Three years later, one Sunday I was at church. It was the end of the service, announced with "Go in peace, to love and serve the Lord," and we responded together, "Thanks be to God!" A beat of a pause, then everyone turned to whoever they were with, to discuss lunch plans, find missing shoes, whatever.

I was standing at the back of the room, just casually watching, when I felt it like a fist to the chest: no one was looking for me. The boys swarmed around me in their usual puppy-pile, but I scanned the room, in a completely illogical panic. Where were the eyes looking for mine?

That evening, back at home, Mom asked me if I was okay. I paused, then just said it.

"I'm lonely." There is just never any way to say that with great dignity, you know. But there it was.

"Oh," she said, "well, sure. That makes sense. If you ever want to pray about that, ask God to send you someone, let me know."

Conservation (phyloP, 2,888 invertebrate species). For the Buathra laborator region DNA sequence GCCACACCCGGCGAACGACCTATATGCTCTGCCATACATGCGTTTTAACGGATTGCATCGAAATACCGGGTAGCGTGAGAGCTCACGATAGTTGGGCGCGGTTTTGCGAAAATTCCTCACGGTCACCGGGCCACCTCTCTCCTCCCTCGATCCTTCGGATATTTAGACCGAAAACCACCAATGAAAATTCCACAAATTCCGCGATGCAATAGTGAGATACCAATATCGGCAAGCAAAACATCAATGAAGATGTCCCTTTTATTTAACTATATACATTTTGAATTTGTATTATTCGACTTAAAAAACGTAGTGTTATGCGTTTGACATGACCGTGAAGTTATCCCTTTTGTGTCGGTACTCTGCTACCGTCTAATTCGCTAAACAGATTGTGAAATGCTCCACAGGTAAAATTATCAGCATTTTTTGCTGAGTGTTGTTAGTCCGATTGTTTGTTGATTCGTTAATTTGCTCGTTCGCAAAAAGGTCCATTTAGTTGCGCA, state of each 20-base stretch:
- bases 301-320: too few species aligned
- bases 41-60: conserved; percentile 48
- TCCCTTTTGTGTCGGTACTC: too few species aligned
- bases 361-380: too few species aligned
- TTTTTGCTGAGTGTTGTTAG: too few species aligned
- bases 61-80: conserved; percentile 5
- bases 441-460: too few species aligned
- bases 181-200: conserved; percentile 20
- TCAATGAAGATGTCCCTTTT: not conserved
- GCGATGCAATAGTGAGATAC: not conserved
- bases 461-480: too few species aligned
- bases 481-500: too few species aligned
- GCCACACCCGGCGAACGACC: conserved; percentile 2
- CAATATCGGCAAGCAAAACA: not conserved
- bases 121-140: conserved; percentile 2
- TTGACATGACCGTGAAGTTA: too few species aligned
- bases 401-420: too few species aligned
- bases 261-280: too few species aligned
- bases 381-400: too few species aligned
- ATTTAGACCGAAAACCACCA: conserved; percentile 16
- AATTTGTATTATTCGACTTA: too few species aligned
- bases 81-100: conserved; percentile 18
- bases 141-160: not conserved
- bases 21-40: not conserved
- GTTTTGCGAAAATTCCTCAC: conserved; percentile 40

"Okay," I said. She started to turn away, but I repeated myself. "No, I mean - OKAY."

And so we did. She took my hands and together we prayed that God would send a man - just the right man. When we were done, I tried to laugh it off, and wandered away.

Two weeks later Clay packed up everything he owned and left Idaho. He was starting his life over and had been thinking about moving to Nevada, but when he called his brother, he offered Clay a futon to crash on. And so instead, Clay headed to Colorado, to Aurora. The day he drove into town it was his birthday, and it was Easter.

Already, it was inevitable.